In August 2016, I did an interview (for my legal blog) with lawyers Eduard and Corina Digore. Looking at their remarkable success in business law, I was curious to ask them about the people who had influenced them, about the events that had determined their development and what it was like doing business law in the Republic of Moldova.
After graduating from the Babeş-Bolyai University (Cluj-Napoca, Romania), Eduard and Corina Digore returned to Chisinau (Republic of Moldova). He started to work hard on his future career of lawyer, and she took her second graduate degree in Law in order to follow her husband on the same path. And it was not an easy path.
I am curious if, after 15 years of activities, when things settled into a routine, they still find the lawyer’s profession to be really noble. Mr. Digore tells me that although very few lawyers are doing real advocacy, he continues to regard legal profession as an art. In a way, he has even more reasons now than before. He tells me that he really likes the feeling of freedom that this profession offers and the fact that you can grow and evolve at any time. “I can say without exageration that this job gives you all the space to do everything you want”, mr. Digore says.
Corina admits that her profession was inspired by her husband, Eduard Digore, from the time they were studying at the Babeş-Bolyai University. “He always spoke very well of the teachers he had. And I had a chance to assist during a lecture in law. I liked it so much that I decided to study law as well”. That’s what she did when she returned to Chisinau.
When I ask them to name some chances which were offered to them in life and which influenced their development, they tell me that they believe more in opportunity than in luck. “I say all the time that we make our luck by ourselves, by working. It is important for us to want this thing”, Corina says.
When being asked whether it is harder for a female lawyer to be heard or if she was ever charged only on the basis of the gender stereotype, Corina replies that she does not consider the legal profession to be a men’s prerogative. “I do not feel this gender difference between a female lawyer and a male lawyer. I am talking in the most serious way. I believe that as long as you apply all your diligence, all your knowledge, and on the other side there is a lawyer of the same level, then you have equal weapons. You cannot see under the robes if it is a woman or a man. In the court you are what you present. As you present yourself, so you are”, the lawyer states.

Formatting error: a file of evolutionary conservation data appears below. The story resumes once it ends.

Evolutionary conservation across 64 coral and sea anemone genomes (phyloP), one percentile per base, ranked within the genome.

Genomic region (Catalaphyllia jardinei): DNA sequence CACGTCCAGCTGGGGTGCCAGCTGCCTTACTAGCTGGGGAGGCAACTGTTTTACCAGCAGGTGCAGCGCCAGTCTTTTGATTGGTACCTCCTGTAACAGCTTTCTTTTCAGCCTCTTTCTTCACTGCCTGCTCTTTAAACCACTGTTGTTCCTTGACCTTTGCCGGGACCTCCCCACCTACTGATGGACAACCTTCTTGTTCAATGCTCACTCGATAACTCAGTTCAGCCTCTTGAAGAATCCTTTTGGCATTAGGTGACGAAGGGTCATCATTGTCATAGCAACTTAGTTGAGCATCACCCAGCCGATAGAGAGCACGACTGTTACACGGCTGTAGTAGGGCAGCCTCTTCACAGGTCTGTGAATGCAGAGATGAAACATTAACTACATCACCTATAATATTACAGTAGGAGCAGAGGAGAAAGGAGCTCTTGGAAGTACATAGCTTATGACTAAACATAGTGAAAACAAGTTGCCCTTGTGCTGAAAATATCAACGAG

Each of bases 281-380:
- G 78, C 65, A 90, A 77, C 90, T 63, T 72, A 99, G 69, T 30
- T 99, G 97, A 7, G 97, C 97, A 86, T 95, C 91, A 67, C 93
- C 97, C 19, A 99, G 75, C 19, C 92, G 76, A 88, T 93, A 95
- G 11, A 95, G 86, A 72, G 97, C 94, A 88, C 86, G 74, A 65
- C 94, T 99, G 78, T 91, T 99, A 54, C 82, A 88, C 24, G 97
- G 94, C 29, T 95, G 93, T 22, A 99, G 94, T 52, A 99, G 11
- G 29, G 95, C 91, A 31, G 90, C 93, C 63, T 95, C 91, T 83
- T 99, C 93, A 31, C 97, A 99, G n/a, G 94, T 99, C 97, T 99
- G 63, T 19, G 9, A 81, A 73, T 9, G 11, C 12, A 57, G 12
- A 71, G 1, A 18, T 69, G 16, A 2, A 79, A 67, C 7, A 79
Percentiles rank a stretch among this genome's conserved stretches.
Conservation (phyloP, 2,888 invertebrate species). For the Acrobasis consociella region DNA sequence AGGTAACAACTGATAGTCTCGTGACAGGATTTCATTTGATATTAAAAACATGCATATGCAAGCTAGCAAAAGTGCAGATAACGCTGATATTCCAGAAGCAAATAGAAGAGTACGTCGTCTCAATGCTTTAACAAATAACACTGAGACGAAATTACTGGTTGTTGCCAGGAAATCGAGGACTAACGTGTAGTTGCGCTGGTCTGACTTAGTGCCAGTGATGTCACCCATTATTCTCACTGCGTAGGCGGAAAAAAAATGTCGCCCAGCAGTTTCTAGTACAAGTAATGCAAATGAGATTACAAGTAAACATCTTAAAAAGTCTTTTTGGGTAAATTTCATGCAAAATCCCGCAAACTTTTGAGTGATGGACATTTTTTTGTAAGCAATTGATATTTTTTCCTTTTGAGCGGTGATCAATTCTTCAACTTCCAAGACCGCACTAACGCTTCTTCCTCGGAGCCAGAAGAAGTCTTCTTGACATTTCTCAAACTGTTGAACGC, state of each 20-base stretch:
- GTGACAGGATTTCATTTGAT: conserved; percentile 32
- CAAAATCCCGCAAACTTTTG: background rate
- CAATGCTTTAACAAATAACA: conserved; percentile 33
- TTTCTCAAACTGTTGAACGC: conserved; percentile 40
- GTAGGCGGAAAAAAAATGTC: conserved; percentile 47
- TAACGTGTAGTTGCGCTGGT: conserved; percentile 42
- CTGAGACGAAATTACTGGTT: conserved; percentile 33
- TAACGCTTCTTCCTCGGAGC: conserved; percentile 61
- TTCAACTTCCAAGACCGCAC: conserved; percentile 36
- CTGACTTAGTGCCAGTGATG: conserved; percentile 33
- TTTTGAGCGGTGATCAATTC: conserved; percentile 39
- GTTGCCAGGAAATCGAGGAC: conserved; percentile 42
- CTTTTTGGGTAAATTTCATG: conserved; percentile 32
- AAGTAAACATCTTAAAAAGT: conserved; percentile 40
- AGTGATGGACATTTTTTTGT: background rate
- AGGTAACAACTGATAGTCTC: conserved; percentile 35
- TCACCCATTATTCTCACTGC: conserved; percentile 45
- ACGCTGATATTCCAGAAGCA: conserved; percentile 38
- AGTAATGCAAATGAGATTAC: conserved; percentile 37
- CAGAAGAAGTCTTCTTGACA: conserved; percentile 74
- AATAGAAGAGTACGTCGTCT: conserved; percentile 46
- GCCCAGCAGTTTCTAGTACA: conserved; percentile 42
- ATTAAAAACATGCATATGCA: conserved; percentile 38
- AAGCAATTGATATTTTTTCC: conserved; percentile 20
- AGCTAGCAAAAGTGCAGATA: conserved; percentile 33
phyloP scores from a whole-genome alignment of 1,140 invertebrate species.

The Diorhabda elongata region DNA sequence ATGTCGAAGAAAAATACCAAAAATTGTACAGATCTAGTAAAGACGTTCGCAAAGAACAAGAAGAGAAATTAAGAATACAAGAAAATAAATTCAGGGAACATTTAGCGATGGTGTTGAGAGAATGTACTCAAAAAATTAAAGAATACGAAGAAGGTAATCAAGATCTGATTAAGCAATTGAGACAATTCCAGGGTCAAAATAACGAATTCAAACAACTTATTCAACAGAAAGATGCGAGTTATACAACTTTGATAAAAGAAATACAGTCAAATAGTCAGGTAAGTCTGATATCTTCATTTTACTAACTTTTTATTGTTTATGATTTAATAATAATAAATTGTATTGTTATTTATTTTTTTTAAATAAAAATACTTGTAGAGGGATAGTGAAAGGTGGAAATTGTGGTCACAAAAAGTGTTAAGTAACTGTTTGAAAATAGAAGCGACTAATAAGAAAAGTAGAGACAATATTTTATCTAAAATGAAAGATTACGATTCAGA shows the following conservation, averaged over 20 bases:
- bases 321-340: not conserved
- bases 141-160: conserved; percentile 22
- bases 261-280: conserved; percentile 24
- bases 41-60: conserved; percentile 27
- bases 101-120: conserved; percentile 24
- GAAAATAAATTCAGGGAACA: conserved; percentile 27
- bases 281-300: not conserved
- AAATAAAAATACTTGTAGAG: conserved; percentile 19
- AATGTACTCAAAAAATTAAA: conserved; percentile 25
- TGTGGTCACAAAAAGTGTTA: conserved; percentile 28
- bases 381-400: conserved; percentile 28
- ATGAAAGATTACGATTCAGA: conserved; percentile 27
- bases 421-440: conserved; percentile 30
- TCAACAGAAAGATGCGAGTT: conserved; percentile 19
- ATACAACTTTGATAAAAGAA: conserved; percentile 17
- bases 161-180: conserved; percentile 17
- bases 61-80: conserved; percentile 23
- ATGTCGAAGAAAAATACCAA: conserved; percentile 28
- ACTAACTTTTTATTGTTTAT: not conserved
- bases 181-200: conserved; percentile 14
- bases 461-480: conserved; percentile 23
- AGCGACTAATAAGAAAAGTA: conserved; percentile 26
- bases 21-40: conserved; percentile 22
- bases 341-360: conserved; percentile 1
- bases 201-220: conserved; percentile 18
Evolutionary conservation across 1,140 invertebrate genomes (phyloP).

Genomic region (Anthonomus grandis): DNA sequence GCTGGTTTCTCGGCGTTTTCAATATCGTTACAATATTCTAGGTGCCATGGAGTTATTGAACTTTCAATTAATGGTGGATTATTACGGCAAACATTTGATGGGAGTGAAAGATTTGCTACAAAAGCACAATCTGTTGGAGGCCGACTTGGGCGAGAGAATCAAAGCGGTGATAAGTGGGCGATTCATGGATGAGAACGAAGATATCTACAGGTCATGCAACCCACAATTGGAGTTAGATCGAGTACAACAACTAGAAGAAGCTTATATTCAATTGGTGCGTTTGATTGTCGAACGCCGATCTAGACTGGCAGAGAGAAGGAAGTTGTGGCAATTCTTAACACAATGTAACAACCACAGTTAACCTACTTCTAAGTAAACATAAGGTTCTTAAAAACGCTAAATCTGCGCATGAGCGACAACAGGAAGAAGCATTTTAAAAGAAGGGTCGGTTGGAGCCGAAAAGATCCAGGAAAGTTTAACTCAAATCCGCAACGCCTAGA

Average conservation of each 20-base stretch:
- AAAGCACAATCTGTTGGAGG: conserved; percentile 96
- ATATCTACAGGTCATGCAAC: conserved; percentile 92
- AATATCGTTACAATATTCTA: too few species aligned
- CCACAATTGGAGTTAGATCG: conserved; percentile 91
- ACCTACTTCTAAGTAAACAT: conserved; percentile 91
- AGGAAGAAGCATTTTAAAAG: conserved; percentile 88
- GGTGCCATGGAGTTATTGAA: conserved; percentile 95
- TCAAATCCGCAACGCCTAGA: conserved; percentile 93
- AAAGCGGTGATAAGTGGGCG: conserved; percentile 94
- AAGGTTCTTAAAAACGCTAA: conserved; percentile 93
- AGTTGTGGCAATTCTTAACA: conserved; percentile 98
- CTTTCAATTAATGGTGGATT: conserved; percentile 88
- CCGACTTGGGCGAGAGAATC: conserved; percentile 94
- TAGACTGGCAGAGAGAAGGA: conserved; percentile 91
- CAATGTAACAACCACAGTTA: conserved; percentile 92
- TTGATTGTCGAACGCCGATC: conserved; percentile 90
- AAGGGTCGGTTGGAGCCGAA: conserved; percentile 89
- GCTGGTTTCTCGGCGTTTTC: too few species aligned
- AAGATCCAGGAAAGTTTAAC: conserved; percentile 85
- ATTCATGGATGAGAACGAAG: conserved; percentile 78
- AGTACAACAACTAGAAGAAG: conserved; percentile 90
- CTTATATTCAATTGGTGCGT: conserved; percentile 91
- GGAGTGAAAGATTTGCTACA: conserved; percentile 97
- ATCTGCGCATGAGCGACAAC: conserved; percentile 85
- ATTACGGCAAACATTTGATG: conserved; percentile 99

I do not feel this gender difference between a female lawyer and a male lawyer.”
“Moldova is not an attractive destination for foreign investors today”, mr. Digore admits. “To put it bluntly, it comes to us on pure conjecture, due to certain circumstances. After Romania joined the EU, there was a wave of businessmen who transferred their businesses to Moldova, just about what it was”. When I ask him why, he responds: “The government has done nothing to attract investment, but the biggest issue is justice. In our case, the right to property is not guaranteed, even though it is the main value after the right to life and health”. Another concern of businessmen is legislative interventionism. “This fact in the business environment can generate financial losses and reduce the return on investment”, he says.
“I think this is a job that makes you feel independent in financial terms”, mr. Digore responds to my question whether or not the legal profession gives financial rewards. “It also depends on how one wakes up – early in the morning or later”.
I think this is a job that makes you feel independent in financial terms. It also depends on how one wakes up – early in the morning or later.”
When I ask about a limit of lawyer’s fees, the lawyers tell me that it oscillates from pro bono work, free of charge, which they regularly provide to certain non-governmental organizations, up to the corporate clients’ fees, which can be hundreds of thousands of euros. “Eventually the parties execute a contract and a contract can be negotiated. The fee is discussed between the parties then”, Corina Digore says. “The legal profession must be one of the most well-paid jobs, because it involves a tremendous effort, a great deal of training. And in the meanwhile it is normal for the fee to become higher, more consistent”.
When being asked what principles guide them, they say they give priority to dignity, honesty and loyalty to the client. “These are the main principles that guide us in our profession, but also as people in general”.
Location: Orheiul Vechi Photo by Dumitru Doru